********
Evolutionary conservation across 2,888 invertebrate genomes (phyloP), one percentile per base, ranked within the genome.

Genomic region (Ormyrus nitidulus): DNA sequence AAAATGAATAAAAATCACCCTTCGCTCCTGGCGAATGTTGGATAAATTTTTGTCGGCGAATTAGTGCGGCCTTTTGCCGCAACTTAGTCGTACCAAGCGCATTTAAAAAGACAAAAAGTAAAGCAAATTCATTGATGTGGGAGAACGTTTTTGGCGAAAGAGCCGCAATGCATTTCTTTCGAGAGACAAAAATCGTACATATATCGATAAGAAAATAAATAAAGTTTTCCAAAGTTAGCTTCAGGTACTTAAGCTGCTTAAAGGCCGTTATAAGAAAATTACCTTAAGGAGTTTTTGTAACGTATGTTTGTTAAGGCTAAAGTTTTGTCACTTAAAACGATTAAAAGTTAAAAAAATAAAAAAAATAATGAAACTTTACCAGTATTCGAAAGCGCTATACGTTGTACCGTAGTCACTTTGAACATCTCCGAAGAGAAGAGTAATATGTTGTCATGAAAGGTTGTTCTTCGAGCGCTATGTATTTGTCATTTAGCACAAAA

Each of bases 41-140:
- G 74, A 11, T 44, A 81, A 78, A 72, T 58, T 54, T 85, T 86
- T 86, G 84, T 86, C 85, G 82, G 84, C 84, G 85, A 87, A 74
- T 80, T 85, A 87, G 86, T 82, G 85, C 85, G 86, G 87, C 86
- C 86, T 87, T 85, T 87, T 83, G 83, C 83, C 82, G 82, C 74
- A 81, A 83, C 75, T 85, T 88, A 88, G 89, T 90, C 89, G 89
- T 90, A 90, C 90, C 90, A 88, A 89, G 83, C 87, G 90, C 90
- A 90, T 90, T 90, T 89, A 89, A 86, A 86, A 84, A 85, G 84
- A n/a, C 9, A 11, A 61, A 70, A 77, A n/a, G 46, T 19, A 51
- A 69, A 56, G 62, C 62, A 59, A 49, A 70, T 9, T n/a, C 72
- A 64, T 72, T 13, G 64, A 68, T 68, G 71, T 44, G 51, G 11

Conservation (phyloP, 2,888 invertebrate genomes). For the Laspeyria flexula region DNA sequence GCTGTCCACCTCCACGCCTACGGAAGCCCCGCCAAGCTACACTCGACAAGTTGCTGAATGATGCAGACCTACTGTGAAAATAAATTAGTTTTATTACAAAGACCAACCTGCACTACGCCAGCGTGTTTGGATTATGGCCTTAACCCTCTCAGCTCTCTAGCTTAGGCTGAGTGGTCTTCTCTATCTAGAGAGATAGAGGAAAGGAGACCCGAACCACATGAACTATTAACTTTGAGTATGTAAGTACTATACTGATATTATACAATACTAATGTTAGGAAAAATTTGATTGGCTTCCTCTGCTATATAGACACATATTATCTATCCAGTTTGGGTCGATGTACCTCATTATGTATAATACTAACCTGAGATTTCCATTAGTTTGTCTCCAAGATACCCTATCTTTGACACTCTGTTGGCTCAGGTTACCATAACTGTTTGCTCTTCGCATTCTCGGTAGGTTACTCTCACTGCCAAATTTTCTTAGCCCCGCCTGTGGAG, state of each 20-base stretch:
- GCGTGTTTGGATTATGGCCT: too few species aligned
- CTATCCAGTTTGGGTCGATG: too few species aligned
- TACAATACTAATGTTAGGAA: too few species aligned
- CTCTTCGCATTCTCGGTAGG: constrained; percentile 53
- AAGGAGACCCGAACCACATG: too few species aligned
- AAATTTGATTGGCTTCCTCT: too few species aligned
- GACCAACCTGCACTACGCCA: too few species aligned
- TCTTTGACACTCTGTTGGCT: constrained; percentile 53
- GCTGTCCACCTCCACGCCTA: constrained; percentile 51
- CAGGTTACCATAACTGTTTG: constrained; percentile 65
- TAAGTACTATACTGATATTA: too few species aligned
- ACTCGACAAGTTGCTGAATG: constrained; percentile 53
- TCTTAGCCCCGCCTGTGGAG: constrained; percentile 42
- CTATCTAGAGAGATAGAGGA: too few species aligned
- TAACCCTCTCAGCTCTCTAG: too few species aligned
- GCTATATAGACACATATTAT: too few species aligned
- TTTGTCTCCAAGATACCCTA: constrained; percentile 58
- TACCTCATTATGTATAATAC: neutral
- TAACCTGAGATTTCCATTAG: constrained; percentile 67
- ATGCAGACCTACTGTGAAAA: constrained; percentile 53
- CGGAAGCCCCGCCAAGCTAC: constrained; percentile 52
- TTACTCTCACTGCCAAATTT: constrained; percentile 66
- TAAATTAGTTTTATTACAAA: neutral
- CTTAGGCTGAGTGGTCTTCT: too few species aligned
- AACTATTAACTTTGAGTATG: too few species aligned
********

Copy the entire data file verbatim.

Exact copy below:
Evolutionary conservation across 2,888 invertebrate genomes (phyloP), one percentile per base, ranked within the genome.

Genomic region (Ormyrus nitidulus): DNA sequence AAAATGAATAAAAATCACCCTTCGCTCCTGGCGAATGTTGGATAAATTTTTGTCGGCGAATTAGTGCGGCCTTTTGCCGCAACTTAGTCGTACCAAGCGCATTTAAAAAGACAAAAAGTAAAGCAAATTCATTGATGTGGGAGAACGTTTTTGGCGAAAGAGCCGCAATGCATTTCTTTCGAGAGACAAAAATCGTACATATATCGATAAGAAAATAAATAAAGTTTTCCAAAGTTAGCTTCAGGTACTTAAGCTGCTTAAAGGCCGTTATAAGAAAATTACCTTAAGGAGTTTTTGTAACGTATGTTTGTTAAGGCTAAAGTTTTGTCACTTAAAACGATTAAAAGTTAAAAAAATAAAAAAAATAATGAAACTTTACCAGTATTCGAAAGCGCTATACGTTGTACCGTAGTCACTTTGAACATCTCCGAAGAGAAGAGTAATATGTTGTCATGAAAGGTTGTTCTTCGAGCGCTATGTATTTGTCATTTAGCACAAAA

Each of bases 41-140:
- G 74, A 11, T 44, A 81, A 78, A 72, T 58, T 54, T 85, T 86
- T 86, G 84, T 86, C 85, G 82, G 84, C 84, G 85, A 87, A 74
- T 80, T 85, A 87, G 86, T 82, G 85, C 85, G 86, G 87, C 86
- C 86, T 87, T 85, T 87, T 83, G 83, C 83, C 82, G 82, C 74
- A 81, A 83, C 75, T 85, T 88, A 88, G 89, T 90, C 89, G 89
- T 90, A 90, C 90, C 90, A 88, A 89, G 83, C 87, G 90, C 90
- A 90, T 90, T 90, T 89, A 89, A 86, A 86, A 84, A 85, G 84
- A n/a, C 9, A 11, A 61, A 70, A 77, A n/a, G 46, T 19, A 51
- A 69, A 56, G 62, C 62, A 59, A 49, A 70, T 9, T n/a, C 72
- A 64, T 72, T 13, G 64, A 68, T 68, G 71, T 44, G 51, G 11

Conservation (phyloP, 2,888 invertebrate genomes). For the Laspeyria flexula region DNA sequence GCTGTCCACCTCCACGCCTACGGAAGCCCCGCCAAGCTACACTCGACAAGTTGCTGAATGATGCAGACCTACTGTGAAAATAAATTAGTTTTATTACAAAGACCAACCTGCACTACGCCAGCGTGTTTGGATTATGGCCTTAACCCTCTCAGCTCTCTAGCTTAGGCTGAGTGGTCTTCTCTATCTAGAGAGATAGAGGAAAGGAGACCCGAACCACATGAACTATTAACTTTGAGTATGTAAGTACTATACTGATATTATACAATACTAATGTTAGGAAAAATTTGATTGGCTTCCTCTGCTATATAGACACATATTATCTATCCAGTTTGGGTCGATGTACCTCATTATGTATAATACTAACCTGAGATTTCCATTAGTTTGTCTCCAAGATACCCTATCTTTGACACTCTGTTGGCTCAGGTTACCATAACTGTTTGCTCTTCGCATTCTCGGTAGGTTACTCTCACTGCCAAATTTTCTTAGCCCCGCCTGTGGAG, state of each 20-base stretch:
- GCGTGTTTGGATTATGGCCT: too few species aligned
- CTATCCAGTTTGGGTCGATG: too few species aligned
- TACAATACTAATGTTAGGAA: too few species aligned
- CTCTTCGCATTCTCGGTAGG: constrained; percentile 53
- AAGGAGACCCGAACCACATG: too few species aligned
- AAATTTGATTGGCTTCCTCT: too few species aligned
- GACCAACCTGCACTACGCCA: too few species aligned
- TCTTTGACACTCTGTTGGCT: constrained; percentile 53
- GCTGTCCACCTCCACGCCTA: constrained; percentile 51
- CAGGTTACCATAACTGTTTG: constrained; percentile 65
- TAAGTACTATACTGATATTA: too few species aligned
- ACTCGACAAGTTGCTGAATG: constrained; percentile 53
- TCTTAGCCCCGCCTGTGGAG: constrained; percentile 42
- CTATCTAGAGAGATAGAGGA: too few species aligned
- TAACCCTCTCAGCTCTCTAG: too few species aligned
- GCTATATAGACACATATTAT: too few species aligned
- TTTGTCTCCAAGATACCCTA: constrained; percentile 58
- TACCTCATTATGTATAATAC: neutral
- TAACCTGAGATTTCCATTAG: constrained; percentile 67
- ATGCAGACCTACTGTGAAAA: constrained; percentile 53
- CGGAAGCCCCGCCAAGCTAC: constrained; percentile 52
- TTACTCTCACTGCCAAATTT: constrained; percentile 66
- TAAATTAGTTTTATTACAAA: neutral
- CTTAGGCTGAGTGGTCTTCT: too few species aligned
- AACTATTAACTTTGAGTATG: too few species aligned